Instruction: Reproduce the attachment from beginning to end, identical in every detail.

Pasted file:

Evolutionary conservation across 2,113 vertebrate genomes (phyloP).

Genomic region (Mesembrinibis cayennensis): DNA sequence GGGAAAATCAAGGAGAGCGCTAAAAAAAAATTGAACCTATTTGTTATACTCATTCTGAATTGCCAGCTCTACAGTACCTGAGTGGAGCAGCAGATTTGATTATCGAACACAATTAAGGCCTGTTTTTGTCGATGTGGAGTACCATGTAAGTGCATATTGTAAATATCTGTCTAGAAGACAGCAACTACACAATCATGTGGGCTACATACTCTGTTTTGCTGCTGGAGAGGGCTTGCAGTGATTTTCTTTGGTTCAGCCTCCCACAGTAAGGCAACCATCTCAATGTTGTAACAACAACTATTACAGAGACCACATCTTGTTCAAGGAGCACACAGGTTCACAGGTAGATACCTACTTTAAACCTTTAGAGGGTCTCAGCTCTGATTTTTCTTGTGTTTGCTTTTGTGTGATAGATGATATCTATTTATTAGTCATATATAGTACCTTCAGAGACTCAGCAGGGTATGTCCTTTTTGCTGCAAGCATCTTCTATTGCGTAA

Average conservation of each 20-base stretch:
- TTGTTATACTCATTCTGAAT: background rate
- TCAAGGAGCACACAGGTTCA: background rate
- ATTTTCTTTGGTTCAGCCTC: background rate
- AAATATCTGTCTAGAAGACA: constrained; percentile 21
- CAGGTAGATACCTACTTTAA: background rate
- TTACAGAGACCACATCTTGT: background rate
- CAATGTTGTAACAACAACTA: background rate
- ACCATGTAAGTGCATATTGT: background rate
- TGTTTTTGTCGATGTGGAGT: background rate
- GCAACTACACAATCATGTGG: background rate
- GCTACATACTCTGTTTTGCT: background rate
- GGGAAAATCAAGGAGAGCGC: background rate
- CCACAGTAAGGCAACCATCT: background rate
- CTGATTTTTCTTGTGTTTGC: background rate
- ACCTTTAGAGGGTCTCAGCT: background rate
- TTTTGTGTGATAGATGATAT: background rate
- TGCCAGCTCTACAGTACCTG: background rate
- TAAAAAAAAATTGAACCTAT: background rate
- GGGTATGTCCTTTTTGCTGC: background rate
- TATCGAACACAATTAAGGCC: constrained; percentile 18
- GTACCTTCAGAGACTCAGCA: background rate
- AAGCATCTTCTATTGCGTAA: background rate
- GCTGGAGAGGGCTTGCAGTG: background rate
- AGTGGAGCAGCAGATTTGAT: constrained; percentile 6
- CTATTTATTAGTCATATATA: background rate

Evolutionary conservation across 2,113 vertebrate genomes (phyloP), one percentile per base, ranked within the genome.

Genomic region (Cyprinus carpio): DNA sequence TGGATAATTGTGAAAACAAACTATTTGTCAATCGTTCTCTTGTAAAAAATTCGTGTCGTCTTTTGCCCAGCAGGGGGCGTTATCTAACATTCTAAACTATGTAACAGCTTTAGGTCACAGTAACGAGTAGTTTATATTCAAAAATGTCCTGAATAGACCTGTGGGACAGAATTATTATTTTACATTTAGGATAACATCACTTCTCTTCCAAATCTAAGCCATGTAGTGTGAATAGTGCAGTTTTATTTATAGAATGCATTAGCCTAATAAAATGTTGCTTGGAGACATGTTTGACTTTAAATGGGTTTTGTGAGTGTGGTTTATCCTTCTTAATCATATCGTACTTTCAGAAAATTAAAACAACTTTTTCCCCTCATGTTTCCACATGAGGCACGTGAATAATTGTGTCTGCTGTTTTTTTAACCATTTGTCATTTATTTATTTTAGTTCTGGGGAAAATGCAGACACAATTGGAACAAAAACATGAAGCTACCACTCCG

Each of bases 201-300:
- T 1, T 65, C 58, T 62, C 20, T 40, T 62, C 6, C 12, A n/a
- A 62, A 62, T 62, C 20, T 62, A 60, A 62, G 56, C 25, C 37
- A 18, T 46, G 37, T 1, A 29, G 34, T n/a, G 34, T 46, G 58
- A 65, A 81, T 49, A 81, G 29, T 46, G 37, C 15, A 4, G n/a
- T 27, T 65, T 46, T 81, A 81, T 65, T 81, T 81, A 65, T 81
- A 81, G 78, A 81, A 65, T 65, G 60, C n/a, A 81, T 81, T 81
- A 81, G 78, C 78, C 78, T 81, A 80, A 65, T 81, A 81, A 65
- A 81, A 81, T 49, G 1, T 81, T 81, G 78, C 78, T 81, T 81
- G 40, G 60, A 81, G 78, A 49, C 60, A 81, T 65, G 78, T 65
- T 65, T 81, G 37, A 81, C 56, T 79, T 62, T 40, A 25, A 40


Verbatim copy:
Evolutionary conservation across 2,113 vertebrate genomes (phyloP).

Genomic region (Mesembrinibis cayennensis): DNA sequence GGGAAAATCAAGGAGAGCGCTAAAAAAAAATTGAACCTATTTGTTATACTCATTCTGAATTGCCAGCTCTACAGTACCTGAGTGGAGCAGCAGATTTGATTATCGAACACAATTAAGGCCTGTTTTTGTCGATGTGGAGTACCATGTAAGTGCATATTGTAAATATCTGTCTAGAAGACAGCAACTACACAATCATGTGGGCTACATACTCTGTTTTGCTGCTGGAGAGGGCTTGCAGTGATTTTCTTTGGTTCAGCCTCCCACAGTAAGGCAACCATCTCAATGTTGTAACAACAACTATTACAGAGACCACATCTTGTTCAAGGAGCACACAGGTTCACAGGTAGATACCTACTTTAAACCTTTAGAGGGTCTCAGCTCTGATTTTTCTTGTGTTTGCTTTTGTGTGATAGATGATATCTATTTATTAGTCATATATAGTACCTTCAGAGACTCAGCAGGGTATGTCCTTTTTGCTGCAAGCATCTTCTATTGCGTAA

Average conservation of each 20-base stretch:
- TTGTTATACTCATTCTGAAT: background rate
- TCAAGGAGCACACAGGTTCA: background rate
- ATTTTCTTTGGTTCAGCCTC: background rate
- AAATATCTGTCTAGAAGACA: constrained; percentile 21
- CAGGTAGATACCTACTTTAA: background rate
- TTACAGAGACCACATCTTGT: background rate
- CAATGTTGTAACAACAACTA: background rate
- ACCATGTAAGTGCATATTGT: background rate
- TGTTTTTGTCGATGTGGAGT: background rate
- GCAACTACACAATCATGTGG: background rate
- GCTACATACTCTGTTTTGCT: background rate
- GGGAAAATCAAGGAGAGCGC: background rate
- CCACAGTAAGGCAACCATCT: background rate
- CTGATTTTTCTTGTGTTTGC: background rate
- ACCTTTAGAGGGTCTCAGCT: background rate
- TTTTGTGTGATAGATGATAT: background rate
- TGCCAGCTCTACAGTACCTG: background rate
- TAAAAAAAAATTGAACCTAT: background rate
- GGGTATGTCCTTTTTGCTGC: background rate
- TATCGAACACAATTAAGGCC: constrained; percentile 18
- GTACCTTCAGAGACTCAGCA: background rate
- AAGCATCTTCTATTGCGTAA: background rate
- GCTGGAGAGGGCTTGCAGTG: background rate
- AGTGGAGCAGCAGATTTGAT: constrained; percentile 6
- CTATTTATTAGTCATATATA: background rate

Evolutionary conservation across 2,113 vertebrate genomes (phyloP), one percentile per base, ranked within the genome.

Genomic region (Cyprinus carpio): DNA sequence TGGATAATTGTGAAAACAAACTATTTGTCAATCGTTCTCTTGTAAAAAATTCGTGTCGTCTTTTGCCCAGCAGGGGGCGTTATCTAACATTCTAAACTATGTAACAGCTTTAGGTCACAGTAACGAGTAGTTTATATTCAAAAATGTCCTGAATAGACCTGTGGGACAGAATTATTATTTTACATTTAGGATAACATCACTTCTCTTCCAAATCTAAGCCATGTAGTGTGAATAGTGCAGTTTTATTTATAGAATGCATTAGCCTAATAAAATGTTGCTTGGAGACATGTTTGACTTTAAATGGGTTTTGTGAGTGTGGTTTATCCTTCTTAATCATATCGTACTTTCAGAAAATTAAAACAACTTTTTCCCCTCATGTTTCCACATGAGGCACGTGAATAATTGTGTCTGCTGTTTTTTTAACCATTTGTCATTTATTTATTTTAGTTCTGGGGAAAATGCAGACACAATTGGAACAAAAACATGAAGCTACCACTCCG

Each of bases 201-300:
- T 1, T 65, C 58, T 62, C 20, T 40, T 62, C 6, C 12, A n/a
- A 62, A 62, T 62, C 20, T 62, A 60, A 62, G 56, C 25, C 37
- A 18, T 46, G 37, T 1, A 29, G 34, T n/a, G 34, T 46, G 58
- A 65, A 81, T 49, A 81, G 29, T 46, G 37, C 15, A 4, G n/a
- T 27, T 65, T 46, T 81, A 81, T 65, T 81, T 81, A 65, T 81
- A 81, G 78, A 81, A 65, T 65, G 60, C n/a, A 81, T 81, T 81
- A 81, G 78, C 78, C 78, T 81, A 80, A 65, T 81, A 81, A 65
- A 81, A 81, T 49, G 1, T 81, T 81, G 78, C 78, T 81, T 81
- G 40, G 60, A 81, G 78, A 49, C 60, A 81, T 65, G 78, T 65
- T 65, T 81, G 37, A 81, C 56, T 79, T 62, T 40, A 25, A 40